I was introduced to Urban Peak's work fighting youth homelessness in Denver during Invisible People's 2nd national road trip. To be honest, it was a life-changing moment for me. Thanks to Urban Peak allowing me to tag along for a few days, I learned about labor trafficking of homeless youth in America. Here is one story from that 2010 visit of Jeremy and Alicia, two youth I met during that visit who has been stranded by a sales crew. I also learned about domestic sex trafficking of homeless youth, which really opened my eyes and heart to a horrible crisis that's right here in America and rarely even talked about.
This week I revisited Urban Peak and I was so very happy to see the growth of their facility and programs. Their drop in center was awesome before, but the new improvements are very noticeable. What stuck out the most, to me, was that the top floor had been transformed into an education and learning center. I love walking through seeing homeless youth working to better their lives through education.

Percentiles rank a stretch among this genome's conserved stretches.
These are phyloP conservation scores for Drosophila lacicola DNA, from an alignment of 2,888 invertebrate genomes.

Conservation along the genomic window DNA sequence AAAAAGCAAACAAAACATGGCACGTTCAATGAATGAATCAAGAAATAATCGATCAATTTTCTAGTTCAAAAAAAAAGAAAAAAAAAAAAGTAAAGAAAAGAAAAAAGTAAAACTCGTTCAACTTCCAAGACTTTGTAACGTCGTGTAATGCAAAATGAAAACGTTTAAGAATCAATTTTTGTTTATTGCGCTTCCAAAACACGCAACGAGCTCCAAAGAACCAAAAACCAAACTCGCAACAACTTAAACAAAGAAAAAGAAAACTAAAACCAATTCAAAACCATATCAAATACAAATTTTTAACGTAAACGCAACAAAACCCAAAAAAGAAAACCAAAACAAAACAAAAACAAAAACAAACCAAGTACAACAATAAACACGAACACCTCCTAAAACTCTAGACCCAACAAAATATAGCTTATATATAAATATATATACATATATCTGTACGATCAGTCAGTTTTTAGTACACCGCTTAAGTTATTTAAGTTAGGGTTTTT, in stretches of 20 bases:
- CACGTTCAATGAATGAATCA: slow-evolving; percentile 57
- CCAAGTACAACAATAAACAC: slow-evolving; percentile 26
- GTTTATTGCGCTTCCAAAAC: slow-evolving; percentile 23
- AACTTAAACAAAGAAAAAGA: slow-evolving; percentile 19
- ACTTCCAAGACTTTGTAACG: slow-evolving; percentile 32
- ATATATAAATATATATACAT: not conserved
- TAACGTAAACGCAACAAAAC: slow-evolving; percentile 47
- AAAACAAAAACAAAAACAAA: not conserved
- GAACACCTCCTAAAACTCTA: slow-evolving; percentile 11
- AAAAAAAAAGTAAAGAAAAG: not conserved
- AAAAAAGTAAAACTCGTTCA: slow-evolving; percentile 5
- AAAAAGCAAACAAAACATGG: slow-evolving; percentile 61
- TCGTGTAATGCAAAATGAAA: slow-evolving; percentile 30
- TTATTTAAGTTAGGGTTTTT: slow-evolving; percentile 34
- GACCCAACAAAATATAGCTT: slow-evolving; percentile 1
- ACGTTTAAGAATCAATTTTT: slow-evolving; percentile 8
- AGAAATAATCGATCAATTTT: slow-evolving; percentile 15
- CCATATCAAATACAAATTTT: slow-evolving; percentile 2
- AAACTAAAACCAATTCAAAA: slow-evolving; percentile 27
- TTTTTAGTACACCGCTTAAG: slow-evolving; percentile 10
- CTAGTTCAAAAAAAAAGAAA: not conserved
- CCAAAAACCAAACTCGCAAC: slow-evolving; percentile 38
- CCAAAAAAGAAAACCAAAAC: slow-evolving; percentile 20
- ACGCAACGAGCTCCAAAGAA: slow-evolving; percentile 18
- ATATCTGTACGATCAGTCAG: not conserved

Each stop on this road trip I am trying to pick out a topic that relates to fighting youth homelessness and is different than what has already been highlighted. In the following video, Charlie Annerino, employment services specialist at Urban Peak, speaks about the joys and challenges of using employment and education to fight youth homelessness.
I have a lot of respect for social service workers like Charlie who work with broken youth. Teenagers are hard as is, now add teenagers who have grown up on the streets and have probably experienced more trauma than most adults see in a lifetime. Although challenging, helping kids learn life skills through employment and education is very important. If you're near Denver please support Urban Peak, and anywhere else please support your local services fighting youth homelessness.
This Invisible People road trip is made possible by Sevenly and Virgin Mobile USA, who are partnering to end youth homelessness through Virgin Mobile USA's initiative, RE*Generation. For more information please click here.
Follow Mark Horvath on Twitter: www.twitter.com/hardlynormal